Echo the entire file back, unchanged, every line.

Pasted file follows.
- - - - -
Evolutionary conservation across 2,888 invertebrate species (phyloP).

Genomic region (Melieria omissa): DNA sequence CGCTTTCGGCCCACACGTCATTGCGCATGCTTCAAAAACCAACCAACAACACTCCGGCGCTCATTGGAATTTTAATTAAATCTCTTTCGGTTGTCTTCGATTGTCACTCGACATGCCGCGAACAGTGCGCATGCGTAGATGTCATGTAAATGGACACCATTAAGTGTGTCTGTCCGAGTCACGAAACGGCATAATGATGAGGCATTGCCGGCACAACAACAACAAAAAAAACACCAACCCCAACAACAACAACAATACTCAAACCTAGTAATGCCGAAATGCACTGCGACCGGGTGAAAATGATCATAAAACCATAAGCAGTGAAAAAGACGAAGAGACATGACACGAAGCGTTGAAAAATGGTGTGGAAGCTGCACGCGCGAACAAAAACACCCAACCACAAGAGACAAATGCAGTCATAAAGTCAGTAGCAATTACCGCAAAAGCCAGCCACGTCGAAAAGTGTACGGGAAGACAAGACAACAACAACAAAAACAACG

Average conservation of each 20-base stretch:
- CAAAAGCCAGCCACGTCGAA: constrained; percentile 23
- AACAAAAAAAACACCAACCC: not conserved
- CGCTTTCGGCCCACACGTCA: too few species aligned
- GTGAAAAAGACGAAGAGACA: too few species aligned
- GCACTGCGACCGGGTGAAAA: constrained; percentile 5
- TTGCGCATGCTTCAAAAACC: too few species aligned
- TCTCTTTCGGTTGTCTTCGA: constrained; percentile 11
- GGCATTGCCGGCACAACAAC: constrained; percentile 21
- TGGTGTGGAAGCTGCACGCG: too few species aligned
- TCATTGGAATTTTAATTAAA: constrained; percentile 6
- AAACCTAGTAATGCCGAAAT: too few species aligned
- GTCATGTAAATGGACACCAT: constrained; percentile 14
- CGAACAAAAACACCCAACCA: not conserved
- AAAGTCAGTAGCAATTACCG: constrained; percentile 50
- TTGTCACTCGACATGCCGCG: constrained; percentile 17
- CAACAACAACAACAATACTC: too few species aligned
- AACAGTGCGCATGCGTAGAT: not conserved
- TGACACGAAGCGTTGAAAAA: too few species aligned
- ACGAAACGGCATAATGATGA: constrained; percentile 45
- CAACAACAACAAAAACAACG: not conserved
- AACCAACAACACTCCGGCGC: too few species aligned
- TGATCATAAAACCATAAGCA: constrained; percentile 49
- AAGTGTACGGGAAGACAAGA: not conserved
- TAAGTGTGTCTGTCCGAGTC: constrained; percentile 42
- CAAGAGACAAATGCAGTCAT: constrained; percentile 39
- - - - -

Evolutionary conservation across 2,888 invertebrate species (phyloP).

Genomic region (Melieria omissa): DNA sequence CGCTTTCGGCCCACACGTCATTGCGCATGCTTCAAAAACCAACCAACAACACTCCGGCGCTCATTGGAATTTTAATTAAATCTCTTTCGGTTGTCTTCGATTGTCACTCGACATGCCGCGAACAGTGCGCATGCGTAGATGTCATGTAAATGGACACCATTAAGTGTGTCTGTCCGAGTCACGAAACGGCATAATGATGAGGCATTGCCGGCACAACAACAACAAAAAAAACACCAACCCCAACAACAACAACAATACTCAAACCTAGTAATGCCGAAATGCACTGCGACCGGGTGAAAATGATCATAAAACCATAAGCAGTGAAAAAGACGAAGAGACATGACACGAAGCGTTGAAAAATGGTGTGGAAGCTGCACGCGCGAACAAAAACACCCAACCACAAGAGACAAATGCAGTCATAAAGTCAGTAGCAATTACCGCAAAAGCCAGCCACGTCGAAAAGTGTACGGGAAGACAAGACAACAACAACAAAAACAACG

Average conservation of each 20-base stretch:
- CAAAAGCCAGCCACGTCGAA: constrained; percentile 23
- AACAAAAAAAACACCAACCC: not conserved
- CGCTTTCGGCCCACACGTCA: too few species aligned
- GTGAAAAAGACGAAGAGACA: too few species aligned
- GCACTGCGACCGGGTGAAAA: constrained; percentile 5
- TTGCGCATGCTTCAAAAACC: too few species aligned
- TCTCTTTCGGTTGTCTTCGA: constrained; percentile 11
- GGCATTGCCGGCACAACAAC: constrained; percentile 21
- TGGTGTGGAAGCTGCACGCG: too few species aligned
- TCATTGGAATTTTAATTAAA: constrained; percentile 6
- AAACCTAGTAATGCCGAAAT: too few species aligned
- GTCATGTAAATGGACACCAT: constrained; percentile 14
- CGAACAAAAACACCCAACCA: not conserved
- AAAGTCAGTAGCAATTACCG: constrained; percentile 50
- TTGTCACTCGACATGCCGCG: constrained; percentile 17
- CAACAACAACAACAATACTC: too few species aligned
- AACAGTGCGCATGCGTAGAT: not conserved
- TGACACGAAGCGTTGAAAAA: too few species aligned
- ACGAAACGGCATAATGATGA: constrained; percentile 45
- CAACAACAACAAAAACAACG: not conserved
- AACCAACAACACTCCGGCGC: too few species aligned
- TGATCATAAAACCATAAGCA: constrained; percentile 49
- AAGTGTACGGGAAGACAAGA: not conserved
- TAAGTGTGTCTGTCCGAGTC: constrained; percentile 42
- CAAGAGACAAATGCAGTCAT: constrained; percentile 39